Figure 2b shows fast repetitive drops in Te0 (so-called ‘sawtooth’ oscillations) with a period of ∼0.2 s during the NBI-only phase of JET pulses #90753 and #90758 (t = 7–8 s). Extended sawtooth periods up to ∼1.0 s are seen when ICRH is applied on top of NBI. Similarly, in the three-ion Alcator C-Mod discharge in Fig. 2a, the sawtooth period increases from ∼0.13 s during the 2 MW ICRH phase to ∼0.23 s during the 4 MW phase. The observation of long-period sawteeth is a first indication of the creation of energetic ions by ICRH, as the presence of fast ions in a plasma is well known to have a stabilizing effect on sawteeth19,20.
An independent confirmation of accelerating 3He ions to high energies is provided by gamma-ray emission spectroscopy on JET21,22. Figure 3a shows the gamma-ray spectrum for pulse #90753 during t = 8–14 s (PICRH = 4.4 MW), recorded with the LaBr3 spectrometer23. The observed lines originate from 9Be(3He, pγ)11B and 9Be(3He, nγ)11C nuclear reactions between fast 3He ions and beryllium (9Be) impurities. These impurities are intrinsically present in JET plasmas with the ITER-like wall. The reported plasmas were contaminated with ∼0.5% 9Be, as estimated by charge exchange measurements.
The observation of the Eγ ≈ 4.44 MeV line implies immediately the presence of confined fast 3He ions with energies >0.9 MeV (ref. 21). Alpha particles, born in concurrent 3He–D fusion reactions, also contribute to the gamma-emission at this energy through 4He + 9Be reactions. Figure 3a also shows a number of characteristic gamma lines at Eγ > 4.44 MeV, originating from transitions between higher excited states of 11B and 11C nuclei (products of 3He + 9Be reactions). The excitation efficiency for such high-energy levels increases by a factor of ten when the energy of the projectile 3He ions increases from 1 MeV to 2 MeV (ref. 24). For comparison, we also display the γ-spectrum recorded in JET pulse #91323, in which 3He ions (≈1–2%) were heated as a minority with up to 7.6 MW of ICRH in an almost pure H plasma (see Supplementary Fig. 3). Figure 3a clearly shows higher gamma-count rates for the three-ion pulse #90753 (X[3He] ≈ 0.2–0.4%), although a factor of two less ICRH power was injected into the plasma.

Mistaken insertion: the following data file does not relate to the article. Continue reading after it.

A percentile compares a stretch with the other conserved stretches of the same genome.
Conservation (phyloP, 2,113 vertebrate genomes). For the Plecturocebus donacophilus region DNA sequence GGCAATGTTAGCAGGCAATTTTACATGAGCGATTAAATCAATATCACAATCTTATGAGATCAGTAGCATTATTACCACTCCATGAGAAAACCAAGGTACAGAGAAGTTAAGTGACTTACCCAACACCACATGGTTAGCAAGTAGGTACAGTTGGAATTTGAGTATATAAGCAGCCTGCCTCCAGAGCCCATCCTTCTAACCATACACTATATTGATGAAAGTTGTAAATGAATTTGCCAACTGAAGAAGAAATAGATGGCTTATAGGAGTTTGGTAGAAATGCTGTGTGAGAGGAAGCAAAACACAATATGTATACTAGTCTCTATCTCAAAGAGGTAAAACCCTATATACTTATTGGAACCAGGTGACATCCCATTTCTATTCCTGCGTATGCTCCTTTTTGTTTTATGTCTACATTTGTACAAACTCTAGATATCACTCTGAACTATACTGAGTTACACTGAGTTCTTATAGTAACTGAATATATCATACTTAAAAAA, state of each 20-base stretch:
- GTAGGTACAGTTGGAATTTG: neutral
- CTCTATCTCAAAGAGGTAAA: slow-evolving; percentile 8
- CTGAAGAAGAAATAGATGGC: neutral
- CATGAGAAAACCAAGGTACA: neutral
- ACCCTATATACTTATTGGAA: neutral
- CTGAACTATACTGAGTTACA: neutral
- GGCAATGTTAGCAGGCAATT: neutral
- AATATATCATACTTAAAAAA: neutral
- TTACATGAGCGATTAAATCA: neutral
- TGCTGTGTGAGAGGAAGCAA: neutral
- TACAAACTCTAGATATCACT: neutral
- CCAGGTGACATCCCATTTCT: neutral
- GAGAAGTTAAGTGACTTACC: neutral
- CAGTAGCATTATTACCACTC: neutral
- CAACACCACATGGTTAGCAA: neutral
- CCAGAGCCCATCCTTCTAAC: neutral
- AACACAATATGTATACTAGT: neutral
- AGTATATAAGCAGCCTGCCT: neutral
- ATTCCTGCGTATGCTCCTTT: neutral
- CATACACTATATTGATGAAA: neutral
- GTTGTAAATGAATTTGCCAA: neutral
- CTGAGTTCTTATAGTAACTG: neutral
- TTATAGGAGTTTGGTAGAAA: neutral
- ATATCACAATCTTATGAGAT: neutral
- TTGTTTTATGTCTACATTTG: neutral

In JET, we further enhanced the efficiency for fast-ion generation by changing the configuration of ICRH antennas from dipole to +π/2 phasing. The phasing defines the dominant k∥ and the spectrum of emitted waves, where k∥ is the wavenumber parallel to B. The +π/2 phasing launches waves predominantly in the direction of the plasma current with typical values |k∥(ant)| ≈ 3.4 m−1, which is two times smaller than for dipole phasing (|k∥(ant)| ≈ 6.7 m−1). Since the width of the absorption zone scales with |k∥|, reducing it has the advantage of increasing the absorbed RF power per ion. Furthermore, the +π/2 phasing allows one to exploit the RF-induced pinch effect, beneficial to localize the energetic ions towards the plasma core25.
The result is clearly visible in Fig. 3b, c, showing the two-dimensional tomographic reconstruction of the Eγ = 4.5–9.0 MeV gamma-ray emission21 for two comparable three-ion heating pulses #90752 and #90753. Both had a similar edge H/(H + D) ratio, varying from ∼0.84 at the beginning of the pulse to ∼0.75 at the end (X[H] ≈ 68–76%), and X[3He] ≈ 0.2–0.4%. In pulse #90752 (Fig. 3b), all ICRH power was applied using dipole phasing, while in pulse #90753 (Fig. 3c) about half of the ICRH power (2.1 MW) was launched with +π/2 phasing. Energetic 3He ions are more centrally localized and the number of gamma-ray counts increases by a factor of two in pulse #90753. The period of the sawtooth oscillations also increases from ∼0.54 s to ∼0.78 s.